2017 December Issue
of The Sermon Mall


On Jordan's Bank

On Jordan's bank the baptist's cry announces that the Lord is nigh...

Jordan's bank. The very name awakens memories, deep memories that offer us a profounder perspective on Advent. Jordan: the river that fed the green valley that Lot chose for himself. Jordan: the river that parted as the Red Sea had parted to let the wandering Hebrews enter their long awaited destination. Jordan: the river where Naaman the leper washed and was healed. Jordan: the river that flows from the ancient land through the heart of believers and pours into some of their most beloved hymns: "When I tread the verge of Jordan/bid my anxious fears subside." "I looked over Jordan and what did I see?/Com'in for to take me home./A band of angels coming after me./Com'in for to take me home." And now at Advent: "On Jordan's bank the Baptist's cry/announces that the Lord is nigh."

Jordan's bank marks a boundary, a crossing point between two regions of existence, between wandering and home, between illness and health, between death and life, between promise and fulfillment. Jordan's bank is a place in the heart, a realm in the imagination, a state of being that anthropologists call "liminal," those times in our lives when we go through profound transition, leaving behind the familiar and established world that we have come to accept as the real world to enter what is a different reality.

To approach Jordan's bank is scary. If we pass through the waters, if we plunge beneath the wave, what will happen to us? Will we survive? When someone we love dies and we grieve, then we stand on Jordan's bank and tremble. When we take on some great new project in life, a change in our career, a cause for justice, then we stand on Jordan's bank and tremble. When we have an encounter with the Holy Spirit that unsettles our comfortable notions of what faith means and requires, then we stand on Jordan's bank and tremble.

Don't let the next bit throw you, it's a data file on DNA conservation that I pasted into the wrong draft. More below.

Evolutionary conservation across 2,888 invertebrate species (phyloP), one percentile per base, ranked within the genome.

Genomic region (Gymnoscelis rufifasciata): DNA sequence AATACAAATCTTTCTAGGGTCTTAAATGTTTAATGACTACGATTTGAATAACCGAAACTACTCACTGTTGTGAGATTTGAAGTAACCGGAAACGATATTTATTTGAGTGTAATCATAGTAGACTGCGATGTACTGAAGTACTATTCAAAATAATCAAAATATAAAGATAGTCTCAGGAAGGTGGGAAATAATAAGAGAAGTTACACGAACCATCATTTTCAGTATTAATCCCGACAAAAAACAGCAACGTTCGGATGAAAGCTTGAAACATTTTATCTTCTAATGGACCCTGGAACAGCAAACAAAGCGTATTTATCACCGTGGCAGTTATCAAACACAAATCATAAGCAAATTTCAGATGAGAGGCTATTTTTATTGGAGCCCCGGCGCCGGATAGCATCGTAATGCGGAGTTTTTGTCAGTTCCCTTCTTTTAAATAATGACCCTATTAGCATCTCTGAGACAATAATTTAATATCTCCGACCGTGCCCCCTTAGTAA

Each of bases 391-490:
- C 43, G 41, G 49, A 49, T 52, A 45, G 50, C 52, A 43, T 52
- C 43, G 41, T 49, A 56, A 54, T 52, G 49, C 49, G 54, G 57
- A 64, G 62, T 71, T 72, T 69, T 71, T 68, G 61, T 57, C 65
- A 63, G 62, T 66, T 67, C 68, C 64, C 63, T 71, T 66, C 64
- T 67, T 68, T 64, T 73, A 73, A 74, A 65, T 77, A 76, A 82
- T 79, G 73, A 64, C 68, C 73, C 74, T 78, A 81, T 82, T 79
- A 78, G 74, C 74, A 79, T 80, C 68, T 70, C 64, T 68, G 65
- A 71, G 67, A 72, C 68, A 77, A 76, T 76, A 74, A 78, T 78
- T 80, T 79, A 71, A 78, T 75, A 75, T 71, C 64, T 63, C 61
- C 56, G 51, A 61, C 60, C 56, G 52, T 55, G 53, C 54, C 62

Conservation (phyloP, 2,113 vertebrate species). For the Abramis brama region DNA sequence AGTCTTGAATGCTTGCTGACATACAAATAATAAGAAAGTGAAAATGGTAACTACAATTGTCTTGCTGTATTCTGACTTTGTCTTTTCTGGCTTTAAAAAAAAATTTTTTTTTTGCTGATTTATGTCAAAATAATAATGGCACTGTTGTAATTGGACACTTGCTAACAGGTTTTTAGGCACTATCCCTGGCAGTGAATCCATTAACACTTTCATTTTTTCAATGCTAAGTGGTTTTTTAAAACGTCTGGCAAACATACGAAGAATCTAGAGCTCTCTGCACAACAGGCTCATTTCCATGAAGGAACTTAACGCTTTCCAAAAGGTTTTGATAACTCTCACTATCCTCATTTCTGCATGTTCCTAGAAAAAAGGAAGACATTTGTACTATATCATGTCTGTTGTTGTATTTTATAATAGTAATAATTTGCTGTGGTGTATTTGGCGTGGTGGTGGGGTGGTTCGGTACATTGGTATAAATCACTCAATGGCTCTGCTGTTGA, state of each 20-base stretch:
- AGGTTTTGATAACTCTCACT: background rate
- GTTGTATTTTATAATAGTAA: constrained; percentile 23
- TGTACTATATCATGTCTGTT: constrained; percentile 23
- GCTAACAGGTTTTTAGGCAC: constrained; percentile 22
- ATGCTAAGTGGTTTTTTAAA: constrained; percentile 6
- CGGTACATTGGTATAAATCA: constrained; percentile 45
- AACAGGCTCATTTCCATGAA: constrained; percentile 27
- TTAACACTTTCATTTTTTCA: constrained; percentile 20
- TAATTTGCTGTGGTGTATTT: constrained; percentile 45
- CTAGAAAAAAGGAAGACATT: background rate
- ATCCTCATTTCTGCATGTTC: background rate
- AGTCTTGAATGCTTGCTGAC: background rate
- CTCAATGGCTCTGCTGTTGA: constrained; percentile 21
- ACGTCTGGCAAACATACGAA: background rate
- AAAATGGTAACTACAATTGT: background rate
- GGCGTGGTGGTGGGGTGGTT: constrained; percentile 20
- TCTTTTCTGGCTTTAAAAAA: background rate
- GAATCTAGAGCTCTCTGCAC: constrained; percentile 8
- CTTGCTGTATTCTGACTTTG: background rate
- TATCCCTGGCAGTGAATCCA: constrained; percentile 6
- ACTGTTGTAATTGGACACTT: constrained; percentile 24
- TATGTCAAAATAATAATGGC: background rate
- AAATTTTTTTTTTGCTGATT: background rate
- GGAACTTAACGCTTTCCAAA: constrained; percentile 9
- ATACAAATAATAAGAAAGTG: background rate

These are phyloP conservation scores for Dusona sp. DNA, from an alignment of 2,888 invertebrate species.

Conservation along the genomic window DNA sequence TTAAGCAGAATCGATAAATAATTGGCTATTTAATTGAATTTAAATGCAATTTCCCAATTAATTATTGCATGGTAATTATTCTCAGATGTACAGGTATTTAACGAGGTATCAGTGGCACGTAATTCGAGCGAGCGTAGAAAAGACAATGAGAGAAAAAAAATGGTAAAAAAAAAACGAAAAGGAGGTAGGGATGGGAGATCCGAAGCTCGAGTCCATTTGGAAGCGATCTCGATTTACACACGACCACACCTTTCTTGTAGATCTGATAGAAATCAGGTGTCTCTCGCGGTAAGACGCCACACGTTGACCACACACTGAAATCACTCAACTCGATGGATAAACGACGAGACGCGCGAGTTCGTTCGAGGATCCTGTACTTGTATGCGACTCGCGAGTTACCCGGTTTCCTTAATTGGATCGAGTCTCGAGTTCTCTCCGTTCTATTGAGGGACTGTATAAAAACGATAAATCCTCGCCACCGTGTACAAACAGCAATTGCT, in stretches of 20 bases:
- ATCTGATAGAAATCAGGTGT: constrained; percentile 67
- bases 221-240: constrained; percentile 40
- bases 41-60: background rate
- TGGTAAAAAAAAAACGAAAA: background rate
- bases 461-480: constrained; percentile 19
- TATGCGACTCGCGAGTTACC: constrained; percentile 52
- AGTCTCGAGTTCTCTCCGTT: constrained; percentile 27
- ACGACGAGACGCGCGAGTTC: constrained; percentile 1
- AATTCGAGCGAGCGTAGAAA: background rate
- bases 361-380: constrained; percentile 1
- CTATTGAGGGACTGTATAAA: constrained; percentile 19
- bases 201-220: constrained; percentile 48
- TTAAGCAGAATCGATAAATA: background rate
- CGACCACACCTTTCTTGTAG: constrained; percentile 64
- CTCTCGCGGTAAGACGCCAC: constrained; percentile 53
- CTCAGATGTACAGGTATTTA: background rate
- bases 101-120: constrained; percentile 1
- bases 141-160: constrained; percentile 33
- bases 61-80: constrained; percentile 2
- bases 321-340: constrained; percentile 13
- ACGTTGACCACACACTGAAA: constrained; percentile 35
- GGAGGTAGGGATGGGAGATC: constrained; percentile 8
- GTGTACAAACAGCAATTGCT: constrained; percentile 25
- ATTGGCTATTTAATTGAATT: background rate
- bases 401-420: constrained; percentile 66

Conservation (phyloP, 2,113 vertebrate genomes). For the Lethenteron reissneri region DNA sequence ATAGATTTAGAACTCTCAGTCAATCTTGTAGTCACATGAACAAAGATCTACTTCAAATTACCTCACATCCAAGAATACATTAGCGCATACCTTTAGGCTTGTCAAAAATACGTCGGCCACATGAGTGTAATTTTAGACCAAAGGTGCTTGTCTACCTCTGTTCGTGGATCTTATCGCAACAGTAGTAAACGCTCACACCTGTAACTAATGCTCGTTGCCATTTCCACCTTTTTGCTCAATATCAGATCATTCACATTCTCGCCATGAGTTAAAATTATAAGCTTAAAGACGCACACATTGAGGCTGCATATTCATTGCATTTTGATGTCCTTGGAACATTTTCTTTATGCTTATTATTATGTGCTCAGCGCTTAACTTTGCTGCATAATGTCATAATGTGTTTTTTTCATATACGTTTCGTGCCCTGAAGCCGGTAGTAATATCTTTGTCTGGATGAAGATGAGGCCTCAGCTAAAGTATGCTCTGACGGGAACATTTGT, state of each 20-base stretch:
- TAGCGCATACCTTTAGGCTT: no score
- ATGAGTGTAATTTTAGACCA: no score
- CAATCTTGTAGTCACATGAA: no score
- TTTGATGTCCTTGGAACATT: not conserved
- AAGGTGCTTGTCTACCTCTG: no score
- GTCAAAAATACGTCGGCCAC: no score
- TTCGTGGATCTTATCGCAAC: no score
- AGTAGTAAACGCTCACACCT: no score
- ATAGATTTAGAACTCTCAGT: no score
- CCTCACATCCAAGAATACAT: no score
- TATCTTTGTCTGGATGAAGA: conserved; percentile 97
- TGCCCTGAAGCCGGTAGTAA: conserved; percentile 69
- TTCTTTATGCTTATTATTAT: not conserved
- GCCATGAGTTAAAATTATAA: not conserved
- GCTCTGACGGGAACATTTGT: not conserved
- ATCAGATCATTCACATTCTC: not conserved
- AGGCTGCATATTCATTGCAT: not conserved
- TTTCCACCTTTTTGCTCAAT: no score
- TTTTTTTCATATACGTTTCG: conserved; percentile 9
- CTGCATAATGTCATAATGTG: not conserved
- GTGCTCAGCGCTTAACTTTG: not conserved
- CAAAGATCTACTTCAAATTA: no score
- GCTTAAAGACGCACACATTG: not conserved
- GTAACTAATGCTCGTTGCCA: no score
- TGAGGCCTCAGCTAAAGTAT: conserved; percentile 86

And we would remain on Jordan's bank, unable to enter the water, unable to live through our grief or to meet the challenge of our new life or to grow into a greater knowledge of God, except that "the Lord is nigh." Christ is coming to meet us on Jordan's bank, to join us in our grief, our challenge, our growth. At the scariest moment, at the crossing point, in the liminal state, there we will meet Christ, who is coming, coming soon. Listen to the baptist's cry and get ready for the One who hastens to Jordan's bank. For at the precise juncture of your greatest fear and hope Christ will join you and will be with you when you plunge beneath the water and when you rise to new life.

Thomas H. Troeger Illiff School of Theology Denver, CO